This is key to establishing your role and credibility quickly. But you must balance between delivering successfully versus taking on too many projects to manage at the same time. It is therefore important to align with the company’s crucial business priorities and ensure that the insights align with the needs of those initiatives.
An amazing (in terms of analytical wow-ness) but ‘useless’ (in terms of business benefit and value realisation) analytical insight is not going to do much to establish your credibility. Even more so when it is in the initial stages. It is therefore imperative you align with the business priorities of the organisation.
Demonstrate value quickly
For any analytics initiative, it is especially important to always analyse and report the value realisation. Analytical projects often get questioned about cost-effectiveness, money well spent, and so on. Demonstrating the realisation of value pro-actively not only eliminates those questions, but it also establishes your credibility.]]>
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It is that time of year again when I like to #trendspot for the forthcoming year. And I’m always interested to read what Gartner predicts, so it was with great interest that I read their article titled Gartner Identifies the Top Strategic Technology Trends for 2022. My initial thought was, “Wow, that is a lot of deep stuff for an organisation to think about going into 2022, especially with everything else going on!” But then my eye fell on the line in the conclusion which reads: “This year’s top strategic technology trends highlight those trends that will drive significant disruption and opportunity over the next five to 10 years.” That’s more like it! So, with that context in mind, below I’ve shared my views on the trends identified by Gartner.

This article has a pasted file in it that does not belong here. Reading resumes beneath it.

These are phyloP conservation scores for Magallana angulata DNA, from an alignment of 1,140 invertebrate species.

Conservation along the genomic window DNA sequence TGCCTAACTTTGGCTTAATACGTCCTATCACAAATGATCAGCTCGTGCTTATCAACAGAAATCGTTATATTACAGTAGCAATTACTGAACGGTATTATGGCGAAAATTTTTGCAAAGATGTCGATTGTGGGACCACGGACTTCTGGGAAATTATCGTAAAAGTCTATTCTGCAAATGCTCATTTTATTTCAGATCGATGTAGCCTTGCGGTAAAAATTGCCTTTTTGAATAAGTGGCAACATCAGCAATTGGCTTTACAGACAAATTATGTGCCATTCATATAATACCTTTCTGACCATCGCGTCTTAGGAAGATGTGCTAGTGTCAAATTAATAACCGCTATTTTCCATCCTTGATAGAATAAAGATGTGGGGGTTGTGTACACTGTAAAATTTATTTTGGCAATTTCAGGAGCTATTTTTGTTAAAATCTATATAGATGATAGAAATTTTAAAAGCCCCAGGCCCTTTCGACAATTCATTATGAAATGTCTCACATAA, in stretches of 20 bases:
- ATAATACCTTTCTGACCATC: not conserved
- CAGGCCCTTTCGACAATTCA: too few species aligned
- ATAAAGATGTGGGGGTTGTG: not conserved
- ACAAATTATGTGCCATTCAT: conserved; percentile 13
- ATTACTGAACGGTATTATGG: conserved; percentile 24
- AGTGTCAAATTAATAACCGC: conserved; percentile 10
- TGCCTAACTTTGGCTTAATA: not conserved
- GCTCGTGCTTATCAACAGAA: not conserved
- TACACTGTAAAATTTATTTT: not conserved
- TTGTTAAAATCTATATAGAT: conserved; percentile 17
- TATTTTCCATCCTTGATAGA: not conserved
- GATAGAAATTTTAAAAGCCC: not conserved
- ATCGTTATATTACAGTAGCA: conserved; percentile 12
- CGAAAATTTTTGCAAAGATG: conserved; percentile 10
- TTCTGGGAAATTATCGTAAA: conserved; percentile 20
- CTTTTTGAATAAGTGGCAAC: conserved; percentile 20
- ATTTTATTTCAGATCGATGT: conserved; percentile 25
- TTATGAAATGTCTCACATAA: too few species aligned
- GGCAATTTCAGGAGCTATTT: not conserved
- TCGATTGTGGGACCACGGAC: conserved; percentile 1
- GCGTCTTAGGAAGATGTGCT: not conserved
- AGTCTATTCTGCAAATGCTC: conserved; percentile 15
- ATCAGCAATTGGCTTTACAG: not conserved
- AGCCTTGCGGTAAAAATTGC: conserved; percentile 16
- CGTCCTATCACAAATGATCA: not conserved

Gartner identified two artificial intelligence (AI)-related topics – generative AI and AI engineering. The former centres on machine learning methods that learn about content or objects from data, and use it to generate new, original, realistic artefacts. For its part, AI engineering is an integrated approach for operationalising AI models – effectively putting AI solutions into productions to realise the value that they have been developed for.
Even though generative AI is interesting, the challenge is that it can potential be misused for scams, fraud, political disinformation, and forged identities.
It is AI engineering that really excites me. It can be applied to wider range of solutions that include advanced analytics. Too often we see amazing analytical and AI solution developed and evaluated to potentially produce impressive results. However, businesses then fail to put the solutions into production practice by integrating them into their operational and business processes.
Out of all the trends, this is the one I am most enthusiastic about. According to Gartner, data fabric is about the flexible, resilient integration of data across platforms and business users. It has emerged to simplify an organisation’s data integration infrastructure and create a scalable architecture. This reduces the technical debt seen in most data and analytics teams due to rising integration challenges.
We all know how complex data management, data governance, and data integration can become over vastly differing technologies. This is even more so the case when these are managed by different vendors across siloed business lines. For me, data fabric must be on top of the priority list for any business.
Autonomic systems; Composable applications; Hyperautomation; and Total Experience
Several of the technologies listed by Gartner are focused on putting more adaptable solutions in place in a much shorter timeframe using a variety of automation techniques. This highlights how businesses cannot wait for solutions through year-long analysis, development, testing, and implementation cycles.